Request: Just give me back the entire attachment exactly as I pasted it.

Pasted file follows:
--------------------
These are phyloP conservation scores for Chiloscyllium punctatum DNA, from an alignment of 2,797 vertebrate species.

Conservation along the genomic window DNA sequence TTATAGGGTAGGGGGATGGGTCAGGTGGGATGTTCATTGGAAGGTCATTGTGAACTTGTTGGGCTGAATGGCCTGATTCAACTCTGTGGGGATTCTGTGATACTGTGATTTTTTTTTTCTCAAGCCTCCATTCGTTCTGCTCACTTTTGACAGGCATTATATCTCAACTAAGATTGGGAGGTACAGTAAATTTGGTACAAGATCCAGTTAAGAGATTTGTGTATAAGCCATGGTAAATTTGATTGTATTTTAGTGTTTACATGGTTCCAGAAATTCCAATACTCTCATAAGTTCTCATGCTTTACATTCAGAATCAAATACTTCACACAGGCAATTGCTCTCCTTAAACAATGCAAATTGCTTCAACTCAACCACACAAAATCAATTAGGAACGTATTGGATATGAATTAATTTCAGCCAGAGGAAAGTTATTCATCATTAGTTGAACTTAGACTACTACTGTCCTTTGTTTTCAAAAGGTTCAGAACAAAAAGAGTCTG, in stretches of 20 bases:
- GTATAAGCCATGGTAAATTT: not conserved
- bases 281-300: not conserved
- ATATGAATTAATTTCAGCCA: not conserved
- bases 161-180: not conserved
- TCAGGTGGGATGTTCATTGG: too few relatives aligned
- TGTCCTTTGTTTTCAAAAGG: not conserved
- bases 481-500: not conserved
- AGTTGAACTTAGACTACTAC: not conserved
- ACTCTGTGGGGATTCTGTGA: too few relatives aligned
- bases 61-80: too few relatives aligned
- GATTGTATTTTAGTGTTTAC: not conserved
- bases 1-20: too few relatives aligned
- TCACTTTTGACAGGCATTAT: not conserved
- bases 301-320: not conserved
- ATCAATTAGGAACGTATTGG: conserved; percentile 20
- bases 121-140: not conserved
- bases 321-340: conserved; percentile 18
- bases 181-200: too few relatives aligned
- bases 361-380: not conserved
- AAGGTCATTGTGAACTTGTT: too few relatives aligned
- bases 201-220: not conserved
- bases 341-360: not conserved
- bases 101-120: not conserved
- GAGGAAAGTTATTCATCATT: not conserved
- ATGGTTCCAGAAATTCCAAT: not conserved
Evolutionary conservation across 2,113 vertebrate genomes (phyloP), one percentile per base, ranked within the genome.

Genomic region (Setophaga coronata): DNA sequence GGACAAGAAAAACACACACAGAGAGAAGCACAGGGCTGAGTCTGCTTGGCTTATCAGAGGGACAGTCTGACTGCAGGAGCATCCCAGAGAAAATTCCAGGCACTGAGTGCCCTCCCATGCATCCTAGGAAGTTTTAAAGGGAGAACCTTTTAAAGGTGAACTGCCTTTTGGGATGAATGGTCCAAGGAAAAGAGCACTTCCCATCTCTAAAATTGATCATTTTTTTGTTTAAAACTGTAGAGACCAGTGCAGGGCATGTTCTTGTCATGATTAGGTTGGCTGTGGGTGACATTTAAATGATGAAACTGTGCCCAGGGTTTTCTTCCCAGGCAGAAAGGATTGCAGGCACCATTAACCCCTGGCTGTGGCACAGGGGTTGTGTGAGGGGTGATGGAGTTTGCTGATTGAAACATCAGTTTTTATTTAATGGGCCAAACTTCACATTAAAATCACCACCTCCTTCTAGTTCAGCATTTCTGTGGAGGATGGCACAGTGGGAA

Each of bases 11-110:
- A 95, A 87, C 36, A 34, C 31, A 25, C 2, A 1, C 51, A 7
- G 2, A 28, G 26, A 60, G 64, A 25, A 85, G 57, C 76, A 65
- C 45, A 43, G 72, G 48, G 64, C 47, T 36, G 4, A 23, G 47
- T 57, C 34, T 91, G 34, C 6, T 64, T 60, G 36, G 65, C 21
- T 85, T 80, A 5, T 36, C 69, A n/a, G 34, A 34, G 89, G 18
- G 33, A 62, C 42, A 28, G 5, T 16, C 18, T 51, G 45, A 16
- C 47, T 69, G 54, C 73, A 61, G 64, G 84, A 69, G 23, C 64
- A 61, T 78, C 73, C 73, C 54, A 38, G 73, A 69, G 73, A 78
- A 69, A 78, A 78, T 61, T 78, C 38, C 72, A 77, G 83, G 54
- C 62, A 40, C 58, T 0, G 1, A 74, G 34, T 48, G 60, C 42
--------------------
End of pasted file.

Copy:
These are phyloP conservation scores for Chiloscyllium punctatum DNA, from an alignment of 2,797 vertebrate species.

Conservation along the genomic window DNA sequence TTATAGGGTAGGGGGATGGGTCAGGTGGGATGTTCATTGGAAGGTCATTGTGAACTTGTTGGGCTGAATGGCCTGATTCAACTCTGTGGGGATTCTGTGATACTGTGATTTTTTTTTTCTCAAGCCTCCATTCGTTCTGCTCACTTTTGACAGGCATTATATCTCAACTAAGATTGGGAGGTACAGTAAATTTGGTACAAGATCCAGTTAAGAGATTTGTGTATAAGCCATGGTAAATTTGATTGTATTTTAGTGTTTACATGGTTCCAGAAATTCCAATACTCTCATAAGTTCTCATGCTTTACATTCAGAATCAAATACTTCACACAGGCAATTGCTCTCCTTAAACAATGCAAATTGCTTCAACTCAACCACACAAAATCAATTAGGAACGTATTGGATATGAATTAATTTCAGCCAGAGGAAAGTTATTCATCATTAGTTGAACTTAGACTACTACTGTCCTTTGTTTTCAAAAGGTTCAGAACAAAAAGAGTCTG, in stretches of 20 bases:
- GTATAAGCCATGGTAAATTT: not conserved
- bases 281-300: not conserved
- ATATGAATTAATTTCAGCCA: not conserved
- bases 161-180: not conserved
- TCAGGTGGGATGTTCATTGG: too few relatives aligned
- TGTCCTTTGTTTTCAAAAGG: not conserved
- bases 481-500: not conserved
- AGTTGAACTTAGACTACTAC: not conserved
- ACTCTGTGGGGATTCTGTGA: too few relatives aligned
- bases 61-80: too few relatives aligned
- GATTGTATTTTAGTGTTTAC: not conserved
- bases 1-20: too few relatives aligned
- TCACTTTTGACAGGCATTAT: not conserved
- bases 301-320: not conserved
- ATCAATTAGGAACGTATTGG: conserved; percentile 20
- bases 121-140: not conserved
- bases 321-340: conserved; percentile 18
- bases 181-200: too few relatives aligned
- bases 361-380: not conserved
- AAGGTCATTGTGAACTTGTT: too few relatives aligned
- bases 201-220: not conserved
- bases 341-360: not conserved
- bases 101-120: not conserved
- GAGGAAAGTTATTCATCATT: not conserved
- ATGGTTCCAGAAATTCCAAT: not conserved
Evolutionary conservation across 2,113 vertebrate genomes (phyloP), one percentile per base, ranked within the genome.

Genomic region (Setophaga coronata): DNA sequence GGACAAGAAAAACACACACAGAGAGAAGCACAGGGCTGAGTCTGCTTGGCTTATCAGAGGGACAGTCTGACTGCAGGAGCATCCCAGAGAAAATTCCAGGCACTGAGTGCCCTCCCATGCATCCTAGGAAGTTTTAAAGGGAGAACCTTTTAAAGGTGAACTGCCTTTTGGGATGAATGGTCCAAGGAAAAGAGCACTTCCCATCTCTAAAATTGATCATTTTTTTGTTTAAAACTGTAGAGACCAGTGCAGGGCATGTTCTTGTCATGATTAGGTTGGCTGTGGGTGACATTTAAATGATGAAACTGTGCCCAGGGTTTTCTTCCCAGGCAGAAAGGATTGCAGGCACCATTAACCCCTGGCTGTGGCACAGGGGTTGTGTGAGGGGTGATGGAGTTTGCTGATTGAAACATCAGTTTTTATTTAATGGGCCAAACTTCACATTAAAATCACCACCTCCTTCTAGTTCAGCATTTCTGTGGAGGATGGCACAGTGGGAA

Each of bases 11-110:
- A 95, A 87, C 36, A 34, C 31, A 25, C 2, A 1, C 51, A 7
- G 2, A 28, G 26, A 60, G 64, A 25, A 85, G 57, C 76, A 65
- C 45, A 43, G 72, G 48, G 64, C 47, T 36, G 4, A 23, G 47
- T 57, C 34, T 91, G 34, C 6, T 64, T 60, G 36, G 65, C 21
- T 85, T 80, A 5, T 36, C 69, A n/a, G 34, A 34, G 89, G 18
- G 33, A 62, C 42, A 28, G 5, T 16, C 18, T 51, G 45, A 16
- C 47, T 69, G 54, C 73, A 61, G 64, G 84, A 69, G 23, C 64
- A 61, T 78, C 73, C 73, C 54, A 38, G 73, A 69, G 73, A 78
- A 69, A 78, A 78, T 61, T 78, C 38, C 72, A 77, G 83, G 54
- C 62, A 40, C 58, T 0, G 1, A 74, G 34, T 48, G 60, C 42